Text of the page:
Created by Leslie Cory, Solutions Specialist
Shining a spotlight on problems makes it difficult to see solutions already in motion and responses waiting to be tested. These stories help us turn on the house lights, so to speak, and take a deep all-around look at what's working, who's making it work, and who else could learn from the lessons that have emerged.
In addition to the investigation into a distinct topic covered by each story, the collective approaches offered here provide a couple of significant takeaways on how to report on societal problems:
Encouraging Resilience: Teenagers in Kearns, Utah, reported that they were using drugs and alcohol at a higher rate than their peers from surrounding regions. Rather than focus on assigning blame, The Salt Lake Tribune reported on how the county took the original mission of a program developed by the University of Washington – to bolster healthy relationships between parents and students – and adapted it to decrease adolescent substance abuse. Several states away, in Oakland, California, city officials have long faced a housing crisis. In response, Law at the Margins covered how those who were experiencing homelessness were working with a local activist group to build self-governed communities where "homeless communities can help themselves." And in Oregon, organizations like the Gary Leif Navigation Center are providing housing services and support to those in need., while Don’t Evict PDX (DEPDX) works with tenants to prevent evictions through education and helping tenants to organize and advocate for themselves.
Cultivating Collaboration & Evaluating Impact: To report on Chicago’s need to replace lead pipes that carry drinking water, WBEZ looked for lessons in two other cities that had successfully addressed this problem. Similarly, in Alabama, AL.com (Alabama Media Group) reported on a local effort to establish a Maternal Mortality Review Committee – a unit that was already well-established in other states across the nation.
- How would you describe the differences between the solutions the government has proposed for the homeless community in Oakland versus the solutions that the community has invented for themselves?
- When should a community turn to their neighbors for examples of how to solve a pressing issue? What makes one problem or solution particularly apt for cross-application in multiple areas or populations?
- This collection covers a variety of important healthcare topics: housing, maternal mortality, youth substance use.... Identify one healthcare issue that is particularly relevant within your community and create a new collection showcasing solutions to that issue.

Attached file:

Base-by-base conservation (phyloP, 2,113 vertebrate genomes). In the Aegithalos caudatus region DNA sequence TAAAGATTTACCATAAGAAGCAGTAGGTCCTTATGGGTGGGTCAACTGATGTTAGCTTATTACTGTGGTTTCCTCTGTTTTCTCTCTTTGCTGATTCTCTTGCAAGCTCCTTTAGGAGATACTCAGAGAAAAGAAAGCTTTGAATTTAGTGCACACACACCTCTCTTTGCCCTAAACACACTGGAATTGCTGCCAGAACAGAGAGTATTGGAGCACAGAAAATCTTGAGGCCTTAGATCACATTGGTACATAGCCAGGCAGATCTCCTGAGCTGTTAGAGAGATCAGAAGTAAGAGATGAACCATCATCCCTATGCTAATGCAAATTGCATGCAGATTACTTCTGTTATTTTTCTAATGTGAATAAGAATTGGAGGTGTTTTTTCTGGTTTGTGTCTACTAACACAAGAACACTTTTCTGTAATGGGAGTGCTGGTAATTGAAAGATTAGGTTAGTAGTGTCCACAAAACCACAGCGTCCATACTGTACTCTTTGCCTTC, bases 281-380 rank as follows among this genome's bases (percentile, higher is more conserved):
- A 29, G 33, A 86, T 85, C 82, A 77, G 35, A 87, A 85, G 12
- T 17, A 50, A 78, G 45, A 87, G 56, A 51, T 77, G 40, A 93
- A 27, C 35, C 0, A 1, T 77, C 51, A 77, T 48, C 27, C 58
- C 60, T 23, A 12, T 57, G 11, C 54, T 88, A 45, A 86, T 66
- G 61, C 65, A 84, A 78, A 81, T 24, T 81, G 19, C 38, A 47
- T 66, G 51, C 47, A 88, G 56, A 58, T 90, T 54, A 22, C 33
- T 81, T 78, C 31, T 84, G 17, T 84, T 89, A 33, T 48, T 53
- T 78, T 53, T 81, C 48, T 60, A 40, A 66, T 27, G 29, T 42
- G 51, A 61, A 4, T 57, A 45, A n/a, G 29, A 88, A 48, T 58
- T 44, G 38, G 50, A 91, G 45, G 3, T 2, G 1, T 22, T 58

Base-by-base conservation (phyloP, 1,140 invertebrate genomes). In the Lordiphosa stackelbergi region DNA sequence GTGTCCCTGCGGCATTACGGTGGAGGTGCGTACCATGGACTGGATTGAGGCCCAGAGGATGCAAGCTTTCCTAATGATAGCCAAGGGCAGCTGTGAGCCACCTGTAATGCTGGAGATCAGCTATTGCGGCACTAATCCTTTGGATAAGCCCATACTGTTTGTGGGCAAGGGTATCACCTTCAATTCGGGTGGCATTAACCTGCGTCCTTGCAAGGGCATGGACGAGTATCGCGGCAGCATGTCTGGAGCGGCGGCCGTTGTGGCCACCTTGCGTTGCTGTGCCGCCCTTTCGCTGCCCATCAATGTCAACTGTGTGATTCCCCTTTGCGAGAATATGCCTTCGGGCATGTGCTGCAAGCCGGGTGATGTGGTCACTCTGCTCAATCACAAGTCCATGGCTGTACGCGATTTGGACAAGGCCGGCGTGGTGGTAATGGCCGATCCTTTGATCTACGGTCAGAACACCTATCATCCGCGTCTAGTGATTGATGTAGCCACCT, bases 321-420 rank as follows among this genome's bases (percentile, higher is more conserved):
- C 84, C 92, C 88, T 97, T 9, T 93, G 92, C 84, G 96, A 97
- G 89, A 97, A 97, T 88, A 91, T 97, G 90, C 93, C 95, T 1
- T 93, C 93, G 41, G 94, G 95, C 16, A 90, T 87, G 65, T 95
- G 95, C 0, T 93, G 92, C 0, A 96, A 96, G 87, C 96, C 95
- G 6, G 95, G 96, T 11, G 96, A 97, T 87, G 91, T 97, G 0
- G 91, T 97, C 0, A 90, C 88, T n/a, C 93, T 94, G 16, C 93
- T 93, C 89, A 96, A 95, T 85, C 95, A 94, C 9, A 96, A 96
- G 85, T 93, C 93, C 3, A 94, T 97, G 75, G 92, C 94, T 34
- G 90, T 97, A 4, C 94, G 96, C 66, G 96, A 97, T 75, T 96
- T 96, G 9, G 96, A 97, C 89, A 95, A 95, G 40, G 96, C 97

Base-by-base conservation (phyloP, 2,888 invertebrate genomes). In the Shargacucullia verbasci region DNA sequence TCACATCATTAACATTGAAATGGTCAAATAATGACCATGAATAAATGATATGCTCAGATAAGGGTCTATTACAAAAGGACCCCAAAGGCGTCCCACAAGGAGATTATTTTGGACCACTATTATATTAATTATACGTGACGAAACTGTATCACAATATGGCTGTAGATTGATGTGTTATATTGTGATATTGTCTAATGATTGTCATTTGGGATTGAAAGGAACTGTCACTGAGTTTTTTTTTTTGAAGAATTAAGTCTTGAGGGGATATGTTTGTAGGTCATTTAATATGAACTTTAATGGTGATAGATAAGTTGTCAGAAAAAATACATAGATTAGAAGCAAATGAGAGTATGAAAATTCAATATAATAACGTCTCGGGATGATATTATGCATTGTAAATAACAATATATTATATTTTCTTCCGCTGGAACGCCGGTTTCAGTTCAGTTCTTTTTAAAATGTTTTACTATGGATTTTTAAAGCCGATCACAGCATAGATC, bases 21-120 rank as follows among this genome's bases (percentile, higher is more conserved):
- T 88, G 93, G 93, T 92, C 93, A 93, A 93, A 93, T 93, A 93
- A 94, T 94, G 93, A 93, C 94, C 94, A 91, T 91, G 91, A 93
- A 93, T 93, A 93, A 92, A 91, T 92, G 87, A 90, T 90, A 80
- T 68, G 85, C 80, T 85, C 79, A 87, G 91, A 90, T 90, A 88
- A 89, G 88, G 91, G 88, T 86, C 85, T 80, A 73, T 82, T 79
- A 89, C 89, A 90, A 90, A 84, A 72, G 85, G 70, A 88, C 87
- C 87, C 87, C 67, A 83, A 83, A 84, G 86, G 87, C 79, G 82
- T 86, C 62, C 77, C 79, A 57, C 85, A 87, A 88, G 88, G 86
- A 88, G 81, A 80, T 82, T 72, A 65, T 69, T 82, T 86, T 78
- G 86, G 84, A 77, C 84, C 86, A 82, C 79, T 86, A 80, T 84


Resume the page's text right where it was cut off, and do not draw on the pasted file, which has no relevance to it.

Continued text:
- Journalism is a collaborative practice: reporters are writing for their community, but they also depend on community members as sources for information. Indeed, the very purpose of journalism, according to the American Press Institute, is to provide citizens with the information they need to make the best possible decisions about their lives, their communities, their societies, and their governments. With that in mind, SJN wants to help connect news readers and journalists. Beside the name of the journalist on any of our story pages or the results page of the Solutions Story Tracker, you’ll find a Twitter icon that will link you directly to the journalists profile. Tweet at them with questions or compliments about their piece - you might be surprised by how much writers want to engage with their audiences! Don’t forget to tag us too (@soljourno) and use the hashtag #journalistintheclassroom if you are reading as part of an academic assignment.
- Local control and ownership is one of the SJN Success Factors, tactics that are critical to the success or failure of a response to a given issue. When programs are built and managed by the people served, they tend to be more efficient and effective. In the Oakland story specifically, while both the community and the government solutions involved "tiny house" style units, the structures built by unhoused individuals responded directly to the trauma experienced by people in need, incorporating multiple windows and doors that increase comfort for people who have experienced violence and/or incarceration, but they are frequently torn down by city workers. While these evictions are labeled as part of efforts to keep the city clean and hygienic, the residents of the encampments often lose all their belongings during such sweeps. The "Tuff Shed" government housing projects are not subject to unannounced sweeps, but they cannot accommodate families and often force strangers together into one unit. Both efforts suffer from a lack of basic services like trash pick up and public showers; ultimately, the unhoused residents of the city want to government to invest in the solutions originating from the community, which are more responsive to the specific needs of people experiencing distress.
- While these situations certainly vary on a case-by-case basis, this collection (and other stories) can help us understand how to cross-apply lessons. All of Alabama's neighboring states - Florida, Georgia, Mississippi, and Tennessee - already had maternal mortality committees, the states have many similarities in population and demographics, so it follows that approaching the problem from a similar angle would be productive. Taking a step back to look at issues from a top-down perspective and understanding where your community intersects with others is a great step toward cultivating collaborations that will hopefully provide solutions for greater numbers of people overall - without having to reinvent methods every time.
Other answers will vary. For more information on creating collections, watch this tutorial.